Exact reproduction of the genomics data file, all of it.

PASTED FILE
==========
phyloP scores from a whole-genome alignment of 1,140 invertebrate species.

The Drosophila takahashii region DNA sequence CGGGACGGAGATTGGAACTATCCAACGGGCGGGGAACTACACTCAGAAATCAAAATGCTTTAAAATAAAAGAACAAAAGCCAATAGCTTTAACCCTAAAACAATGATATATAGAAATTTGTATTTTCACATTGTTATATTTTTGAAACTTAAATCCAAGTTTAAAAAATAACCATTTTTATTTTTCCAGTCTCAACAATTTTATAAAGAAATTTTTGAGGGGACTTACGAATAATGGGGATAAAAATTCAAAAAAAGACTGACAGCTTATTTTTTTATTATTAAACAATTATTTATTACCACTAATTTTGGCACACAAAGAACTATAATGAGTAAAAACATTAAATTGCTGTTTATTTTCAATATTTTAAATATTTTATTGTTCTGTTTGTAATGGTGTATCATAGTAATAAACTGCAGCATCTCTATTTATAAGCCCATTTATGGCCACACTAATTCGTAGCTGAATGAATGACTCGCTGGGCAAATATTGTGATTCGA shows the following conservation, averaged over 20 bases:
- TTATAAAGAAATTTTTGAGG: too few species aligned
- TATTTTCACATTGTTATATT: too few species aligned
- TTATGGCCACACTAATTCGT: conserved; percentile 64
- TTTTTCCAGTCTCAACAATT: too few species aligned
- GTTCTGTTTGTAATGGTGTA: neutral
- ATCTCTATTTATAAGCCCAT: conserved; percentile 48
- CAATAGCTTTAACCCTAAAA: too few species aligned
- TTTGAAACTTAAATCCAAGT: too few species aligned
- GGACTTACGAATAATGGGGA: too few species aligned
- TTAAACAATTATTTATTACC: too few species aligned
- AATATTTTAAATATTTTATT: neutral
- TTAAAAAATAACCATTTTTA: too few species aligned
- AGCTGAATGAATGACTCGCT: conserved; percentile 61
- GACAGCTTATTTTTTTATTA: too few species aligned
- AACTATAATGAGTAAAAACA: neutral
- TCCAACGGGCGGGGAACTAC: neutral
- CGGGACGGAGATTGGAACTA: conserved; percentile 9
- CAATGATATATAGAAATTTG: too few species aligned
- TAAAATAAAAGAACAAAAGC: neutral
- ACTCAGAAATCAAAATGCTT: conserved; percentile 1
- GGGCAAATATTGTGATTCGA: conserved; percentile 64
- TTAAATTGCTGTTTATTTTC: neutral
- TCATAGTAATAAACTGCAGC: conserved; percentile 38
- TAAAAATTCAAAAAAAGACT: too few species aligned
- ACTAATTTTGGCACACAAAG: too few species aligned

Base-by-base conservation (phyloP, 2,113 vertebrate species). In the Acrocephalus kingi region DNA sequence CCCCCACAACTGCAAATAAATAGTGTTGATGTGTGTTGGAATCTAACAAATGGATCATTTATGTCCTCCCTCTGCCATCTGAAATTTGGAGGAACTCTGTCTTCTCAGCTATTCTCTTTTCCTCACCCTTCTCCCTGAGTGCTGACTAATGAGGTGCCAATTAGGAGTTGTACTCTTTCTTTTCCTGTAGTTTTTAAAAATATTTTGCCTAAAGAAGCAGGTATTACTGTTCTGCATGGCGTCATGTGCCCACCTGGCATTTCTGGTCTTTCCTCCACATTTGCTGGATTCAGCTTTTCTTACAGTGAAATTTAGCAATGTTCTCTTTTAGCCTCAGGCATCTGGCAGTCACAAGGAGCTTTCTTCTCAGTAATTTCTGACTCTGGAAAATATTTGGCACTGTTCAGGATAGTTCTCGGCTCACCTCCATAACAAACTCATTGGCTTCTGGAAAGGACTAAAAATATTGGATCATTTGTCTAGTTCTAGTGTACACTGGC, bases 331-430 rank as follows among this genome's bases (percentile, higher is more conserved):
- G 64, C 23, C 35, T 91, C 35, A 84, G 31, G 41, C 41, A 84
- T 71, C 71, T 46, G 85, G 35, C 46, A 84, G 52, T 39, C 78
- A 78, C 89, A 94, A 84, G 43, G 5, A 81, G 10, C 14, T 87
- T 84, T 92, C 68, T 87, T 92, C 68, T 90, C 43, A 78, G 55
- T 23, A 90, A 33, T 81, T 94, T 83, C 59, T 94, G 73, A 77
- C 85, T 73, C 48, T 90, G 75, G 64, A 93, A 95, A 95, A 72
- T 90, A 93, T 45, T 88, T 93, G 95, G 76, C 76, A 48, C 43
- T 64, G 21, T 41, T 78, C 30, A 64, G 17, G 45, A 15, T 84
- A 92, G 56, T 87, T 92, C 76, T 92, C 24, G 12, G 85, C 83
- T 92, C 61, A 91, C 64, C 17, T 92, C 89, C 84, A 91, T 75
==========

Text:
phyloP scores from a whole-genome alignment of 1,140 invertebrate species.

The Drosophila takahashii region DNA sequence CGGGACGGAGATTGGAACTATCCAACGGGCGGGGAACTACACTCAGAAATCAAAATGCTTTAAAATAAAAGAACAAAAGCCAATAGCTTTAACCCTAAAACAATGATATATAGAAATTTGTATTTTCACATTGTTATATTTTTGAAACTTAAATCCAAGTTTAAAAAATAACCATTTTTATTTTTCCAGTCTCAACAATTTTATAAAGAAATTTTTGAGGGGACTTACGAATAATGGGGATAAAAATTCAAAAAAAGACTGACAGCTTATTTTTTTATTATTAAACAATTATTTATTACCACTAATTTTGGCACACAAAGAACTATAATGAGTAAAAACATTAAATTGCTGTTTATTTTCAATATTTTAAATATTTTATTGTTCTGTTTGTAATGGTGTATCATAGTAATAAACTGCAGCATCTCTATTTATAAGCCCATTTATGGCCACACTAATTCGTAGCTGAATGAATGACTCGCTGGGCAAATATTGTGATTCGA shows the following conservation, averaged over 20 bases:
- TTATAAAGAAATTTTTGAGG: too few species aligned
- TATTTTCACATTGTTATATT: too few species aligned
- TTATGGCCACACTAATTCGT: conserved; percentile 64
- TTTTTCCAGTCTCAACAATT: too few species aligned
- GTTCTGTTTGTAATGGTGTA: neutral
- ATCTCTATTTATAAGCCCAT: conserved; percentile 48
- CAATAGCTTTAACCCTAAAA: too few species aligned
- TTTGAAACTTAAATCCAAGT: too few species aligned
- GGACTTACGAATAATGGGGA: too few species aligned
- TTAAACAATTATTTATTACC: too few species aligned
- AATATTTTAAATATTTTATT: neutral
- TTAAAAAATAACCATTTTTA: too few species aligned
- AGCTGAATGAATGACTCGCT: conserved; percentile 61
- GACAGCTTATTTTTTTATTA: too few species aligned
- AACTATAATGAGTAAAAACA: neutral
- TCCAACGGGCGGGGAACTAC: neutral
- CGGGACGGAGATTGGAACTA: conserved; percentile 9
- CAATGATATATAGAAATTTG: too few species aligned
- TAAAATAAAAGAACAAAAGC: neutral
- ACTCAGAAATCAAAATGCTT: conserved; percentile 1
- GGGCAAATATTGTGATTCGA: conserved; percentile 64
- TTAAATTGCTGTTTATTTTC: neutral
- TCATAGTAATAAACTGCAGC: conserved; percentile 38
- TAAAAATTCAAAAAAAGACT: too few species aligned
- ACTAATTTTGGCACACAAAG: too few species aligned

Base-by-base conservation (phyloP, 2,113 vertebrate species). In the Acrocephalus kingi region DNA sequence CCCCCACAACTGCAAATAAATAGTGTTGATGTGTGTTGGAATCTAACAAATGGATCATTTATGTCCTCCCTCTGCCATCTGAAATTTGGAGGAACTCTGTCTTCTCAGCTATTCTCTTTTCCTCACCCTTCTCCCTGAGTGCTGACTAATGAGGTGCCAATTAGGAGTTGTACTCTTTCTTTTCCTGTAGTTTTTAAAAATATTTTGCCTAAAGAAGCAGGTATTACTGTTCTGCATGGCGTCATGTGCCCACCTGGCATTTCTGGTCTTTCCTCCACATTTGCTGGATTCAGCTTTTCTTACAGTGAAATTTAGCAATGTTCTCTTTTAGCCTCAGGCATCTGGCAGTCACAAGGAGCTTTCTTCTCAGTAATTTCTGACTCTGGAAAATATTTGGCACTGTTCAGGATAGTTCTCGGCTCACCTCCATAACAAACTCATTGGCTTCTGGAAAGGACTAAAAATATTGGATCATTTGTCTAGTTCTAGTGTACACTGGC, bases 331-430 rank as follows among this genome's bases (percentile, higher is more conserved):
- G 64, C 23, C 35, T 91, C 35, A 84, G 31, G 41, C 41, A 84
- T 71, C 71, T 46, G 85, G 35, C 46, A 84, G 52, T 39, C 78
- A 78, C 89, A 94, A 84, G 43, G 5, A 81, G 10, C 14, T 87
- T 84, T 92, C 68, T 87, T 92, C 68, T 90, C 43, A 78, G 55
- T 23, A 90, A 33, T 81, T 94, T 83, C 59, T 94, G 73, A 77
- C 85, T 73, C 48, T 90, G 75, G 64, A 93, A 95, A 95, A 72
- T 90, A 93, T 45, T 88, T 93, G 95, G 76, C 76, A 48, C 43
- T 64, G 21, T 41, T 78, C 30, A 64, G 17, G 45, A 15, T 84
- A 92, G 56, T 87, T 92, C 76, T 92, C 24, G 12, G 85, C 83
- T 92, C 61, A 91, C 64, C 17, T 92, C 89, C 84, A 91, T 75